James Tufenkian decided at age 14 that his life's mission was to make a difference in the world. He thought he could achieve that by going into law, but Tufenkian's short time with a carpet wholesaler before attending law school intrigued him enough to toy with the idea of a carpet business. It wasn't until a graduation trip after finishing law school that he returned to the idea. After querying Kathmandu World Bank's Trade Promotion Center for someone knowledgeable in carpet weaving, he met Tsetan Gyurman in Nepal, a skilled craftsman and weaver who had been exiled from his homeland of Tibet. Equally impressed by Gyurman's exquisite carpet creations as by his efforts to employ street kids and Tibetan refugees in his textile business, Tufenkian, then in his early 30s, left a budding career in law. In 1986, he started Tufenkian Carpets, with Gyurman in charge of manufacturing.
Troubled by the working conditions in Nepal, Tufenkian put as much emphasis on treating and paying employees fairly as on attracting good weavers who could perform at advanced levels of craftsmanship. He established his business philosophy, called Necessarily Ethical Economic Development, or NEED, to set forth his objectives. Offering on-site housing, a profit-sharing program, and a medical complex serving employees and people in the area, Tufenkian also built a Montessori school for his employees' children, as well as a company water purification plant and waste treatment facility. These many acts of benevolence were only the beginning.
When Tufenkian saw the devastating effects of the fall of the Soviet Union, he resolved to help: "I sat in my expensive apartment in New York [City], thinking 'How [can] I enjoy the benefits of my business when Armenians have no electricity, no transport of goods?' It was impossible."
Visiting his ancestral homeland of Armenia in 1991, he brought several Tibetan craftsmen and revived ancient Armenian carpet weaving through his business, which now employs more than 2,000 people in Armenia and nearly 10,000 in Nepal. Tufenkian also started the Tufenkian Foundation, with about 15 different programs to benefit Armenian society; Armenian Forests, a nongovernmental organization to stop deforestation; and Tufenkian Heritage Hotels, with three locations open so far, to drive tourism to Armenia.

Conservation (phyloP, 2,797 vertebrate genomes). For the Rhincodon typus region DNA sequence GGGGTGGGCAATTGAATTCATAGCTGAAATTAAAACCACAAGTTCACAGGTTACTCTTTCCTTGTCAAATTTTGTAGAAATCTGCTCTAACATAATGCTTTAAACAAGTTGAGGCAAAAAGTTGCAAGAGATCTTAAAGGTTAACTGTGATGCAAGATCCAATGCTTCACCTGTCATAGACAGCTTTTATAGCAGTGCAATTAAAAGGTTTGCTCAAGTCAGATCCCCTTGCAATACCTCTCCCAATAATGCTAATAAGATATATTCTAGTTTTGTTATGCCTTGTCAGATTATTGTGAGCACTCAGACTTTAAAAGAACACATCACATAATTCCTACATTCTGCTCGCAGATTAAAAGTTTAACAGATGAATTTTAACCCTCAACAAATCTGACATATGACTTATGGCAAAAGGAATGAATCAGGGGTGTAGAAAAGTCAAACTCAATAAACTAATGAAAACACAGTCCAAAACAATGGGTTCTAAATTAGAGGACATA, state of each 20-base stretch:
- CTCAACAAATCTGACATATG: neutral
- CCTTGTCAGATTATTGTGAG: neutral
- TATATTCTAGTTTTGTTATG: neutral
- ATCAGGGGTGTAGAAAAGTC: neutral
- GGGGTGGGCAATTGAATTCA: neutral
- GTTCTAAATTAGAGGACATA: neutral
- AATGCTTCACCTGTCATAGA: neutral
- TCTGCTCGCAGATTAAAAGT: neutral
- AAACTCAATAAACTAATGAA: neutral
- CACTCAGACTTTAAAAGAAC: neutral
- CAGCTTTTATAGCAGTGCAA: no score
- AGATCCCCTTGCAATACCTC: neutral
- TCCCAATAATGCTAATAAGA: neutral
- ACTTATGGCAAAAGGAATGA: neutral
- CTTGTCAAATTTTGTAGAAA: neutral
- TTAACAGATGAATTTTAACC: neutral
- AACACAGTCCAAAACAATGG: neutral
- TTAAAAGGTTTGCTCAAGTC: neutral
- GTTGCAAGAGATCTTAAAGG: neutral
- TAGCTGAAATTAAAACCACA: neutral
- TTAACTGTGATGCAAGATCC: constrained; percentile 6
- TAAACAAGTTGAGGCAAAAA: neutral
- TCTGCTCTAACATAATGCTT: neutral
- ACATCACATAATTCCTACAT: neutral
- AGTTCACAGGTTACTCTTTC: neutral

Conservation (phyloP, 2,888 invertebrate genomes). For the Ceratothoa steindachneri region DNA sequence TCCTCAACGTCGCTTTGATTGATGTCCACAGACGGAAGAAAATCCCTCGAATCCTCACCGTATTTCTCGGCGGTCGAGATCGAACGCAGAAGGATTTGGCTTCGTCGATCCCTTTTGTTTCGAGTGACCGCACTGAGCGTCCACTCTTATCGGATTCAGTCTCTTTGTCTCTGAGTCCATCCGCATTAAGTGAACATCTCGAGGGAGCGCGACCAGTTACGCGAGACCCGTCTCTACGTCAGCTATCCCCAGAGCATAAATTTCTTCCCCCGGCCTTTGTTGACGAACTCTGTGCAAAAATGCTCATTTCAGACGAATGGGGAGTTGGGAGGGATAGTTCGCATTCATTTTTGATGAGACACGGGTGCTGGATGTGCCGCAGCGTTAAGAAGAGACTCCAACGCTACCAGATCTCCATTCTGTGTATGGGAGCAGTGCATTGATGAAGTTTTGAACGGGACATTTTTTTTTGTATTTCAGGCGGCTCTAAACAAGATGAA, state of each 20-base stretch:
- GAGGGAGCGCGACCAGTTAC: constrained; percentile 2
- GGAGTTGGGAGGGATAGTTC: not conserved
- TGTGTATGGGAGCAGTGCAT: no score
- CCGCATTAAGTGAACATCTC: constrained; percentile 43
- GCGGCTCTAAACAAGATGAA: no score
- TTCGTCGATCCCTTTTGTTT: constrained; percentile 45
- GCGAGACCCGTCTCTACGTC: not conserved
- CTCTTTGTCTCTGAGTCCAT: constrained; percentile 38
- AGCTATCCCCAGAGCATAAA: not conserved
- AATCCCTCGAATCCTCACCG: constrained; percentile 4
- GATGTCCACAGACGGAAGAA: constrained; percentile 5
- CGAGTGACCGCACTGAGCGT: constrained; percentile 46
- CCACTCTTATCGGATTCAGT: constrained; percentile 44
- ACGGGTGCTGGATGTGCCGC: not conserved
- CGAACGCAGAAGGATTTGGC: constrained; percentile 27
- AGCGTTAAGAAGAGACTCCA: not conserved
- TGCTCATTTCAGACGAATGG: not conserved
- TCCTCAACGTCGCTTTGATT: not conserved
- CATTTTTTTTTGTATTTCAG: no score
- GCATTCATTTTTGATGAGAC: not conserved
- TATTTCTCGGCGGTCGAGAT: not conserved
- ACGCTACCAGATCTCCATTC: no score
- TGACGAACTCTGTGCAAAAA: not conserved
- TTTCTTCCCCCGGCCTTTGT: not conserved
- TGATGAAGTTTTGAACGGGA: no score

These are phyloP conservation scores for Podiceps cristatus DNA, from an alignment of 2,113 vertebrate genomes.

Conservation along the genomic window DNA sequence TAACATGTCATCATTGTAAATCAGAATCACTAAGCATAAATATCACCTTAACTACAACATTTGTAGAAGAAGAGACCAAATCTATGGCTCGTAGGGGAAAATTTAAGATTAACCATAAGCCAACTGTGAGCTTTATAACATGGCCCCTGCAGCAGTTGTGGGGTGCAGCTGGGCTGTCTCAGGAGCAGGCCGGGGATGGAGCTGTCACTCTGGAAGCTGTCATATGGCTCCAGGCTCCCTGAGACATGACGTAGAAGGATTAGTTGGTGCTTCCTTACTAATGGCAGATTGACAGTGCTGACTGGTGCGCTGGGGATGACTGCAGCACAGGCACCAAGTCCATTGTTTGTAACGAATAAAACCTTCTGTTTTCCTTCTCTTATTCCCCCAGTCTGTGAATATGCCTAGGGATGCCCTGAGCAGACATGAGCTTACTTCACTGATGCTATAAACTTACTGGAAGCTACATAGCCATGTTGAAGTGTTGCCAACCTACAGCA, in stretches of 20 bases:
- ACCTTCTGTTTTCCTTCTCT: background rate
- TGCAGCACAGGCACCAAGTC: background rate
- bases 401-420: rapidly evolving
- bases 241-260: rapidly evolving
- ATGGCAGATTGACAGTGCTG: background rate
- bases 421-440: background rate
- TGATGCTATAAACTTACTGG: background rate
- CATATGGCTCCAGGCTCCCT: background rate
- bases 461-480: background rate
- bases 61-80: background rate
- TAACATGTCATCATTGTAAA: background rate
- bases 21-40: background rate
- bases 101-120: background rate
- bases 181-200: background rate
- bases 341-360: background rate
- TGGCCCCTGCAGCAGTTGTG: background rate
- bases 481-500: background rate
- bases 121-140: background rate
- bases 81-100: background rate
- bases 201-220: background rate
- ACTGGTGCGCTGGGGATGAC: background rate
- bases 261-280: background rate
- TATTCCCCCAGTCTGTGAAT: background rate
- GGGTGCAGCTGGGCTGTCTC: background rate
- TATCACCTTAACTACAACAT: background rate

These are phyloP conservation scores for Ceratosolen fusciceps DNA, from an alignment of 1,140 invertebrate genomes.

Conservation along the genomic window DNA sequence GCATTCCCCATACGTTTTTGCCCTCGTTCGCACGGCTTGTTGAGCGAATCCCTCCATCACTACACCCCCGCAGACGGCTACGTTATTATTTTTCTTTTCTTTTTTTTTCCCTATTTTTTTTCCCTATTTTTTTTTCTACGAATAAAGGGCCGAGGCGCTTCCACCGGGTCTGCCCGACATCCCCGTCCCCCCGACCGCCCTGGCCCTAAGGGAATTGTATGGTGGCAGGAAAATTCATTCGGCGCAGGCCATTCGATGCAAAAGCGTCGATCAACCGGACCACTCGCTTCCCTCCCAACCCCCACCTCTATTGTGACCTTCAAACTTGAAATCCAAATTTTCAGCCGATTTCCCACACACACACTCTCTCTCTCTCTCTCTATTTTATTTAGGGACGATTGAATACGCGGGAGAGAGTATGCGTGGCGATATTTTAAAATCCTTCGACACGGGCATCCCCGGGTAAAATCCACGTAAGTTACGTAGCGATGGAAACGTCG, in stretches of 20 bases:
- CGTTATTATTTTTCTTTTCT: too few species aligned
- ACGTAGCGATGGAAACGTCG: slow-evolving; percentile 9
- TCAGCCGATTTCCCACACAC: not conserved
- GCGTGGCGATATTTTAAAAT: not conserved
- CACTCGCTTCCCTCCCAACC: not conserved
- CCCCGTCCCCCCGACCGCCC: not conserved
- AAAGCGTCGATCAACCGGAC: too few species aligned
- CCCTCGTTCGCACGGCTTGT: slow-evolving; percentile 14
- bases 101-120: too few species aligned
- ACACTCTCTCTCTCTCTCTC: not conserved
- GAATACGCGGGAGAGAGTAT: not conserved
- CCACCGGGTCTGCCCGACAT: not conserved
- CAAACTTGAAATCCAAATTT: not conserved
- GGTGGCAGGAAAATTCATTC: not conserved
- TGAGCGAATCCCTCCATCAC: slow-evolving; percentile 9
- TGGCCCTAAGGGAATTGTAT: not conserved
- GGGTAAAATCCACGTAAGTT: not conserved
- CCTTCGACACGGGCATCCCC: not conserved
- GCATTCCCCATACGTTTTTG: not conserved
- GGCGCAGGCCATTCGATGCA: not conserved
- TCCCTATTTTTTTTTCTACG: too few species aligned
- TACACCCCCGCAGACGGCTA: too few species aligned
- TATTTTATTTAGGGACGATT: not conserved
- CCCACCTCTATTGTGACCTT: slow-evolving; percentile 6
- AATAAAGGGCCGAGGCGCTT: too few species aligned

His showrooms in Hackensack, New Jersey; Los Angeles; New York City; and Portland, Oregon, display the fine works made by artisans in his facilities in Armenia and Nepal. Their work is sold in the very high-end market, which Tufenkian says easily absorbs the costs associated with the numerous programs and projects he supports.
Though his story is told in his company's catalog and on his Web site, the modest Tufenkian, now in his late 40s, shies away from overblown publicity. "The people who find out are proud to participate by buying the product," he says. As for his involvement, he declares, "It's made my life and work worthwhile." If entrepreneurs truly want to make a difference, they "have to make it a rule. This is part of my business."
Benioff fully integrated the Salesforce.com Foundation, a 501(c)3 charity, into his business from the start. Full-time foundation employees are found everywhere Salesforce.com does significant business, offering underprivileged children access to technology and media.
According to Benioff, the 1 percent solution can work for any business. "We scaled our foundation symmetrically, because the model dictates that the foundation grows parallel with the company," he says. "In today's world, you cannot be a leader in your industry without being a leader in your community."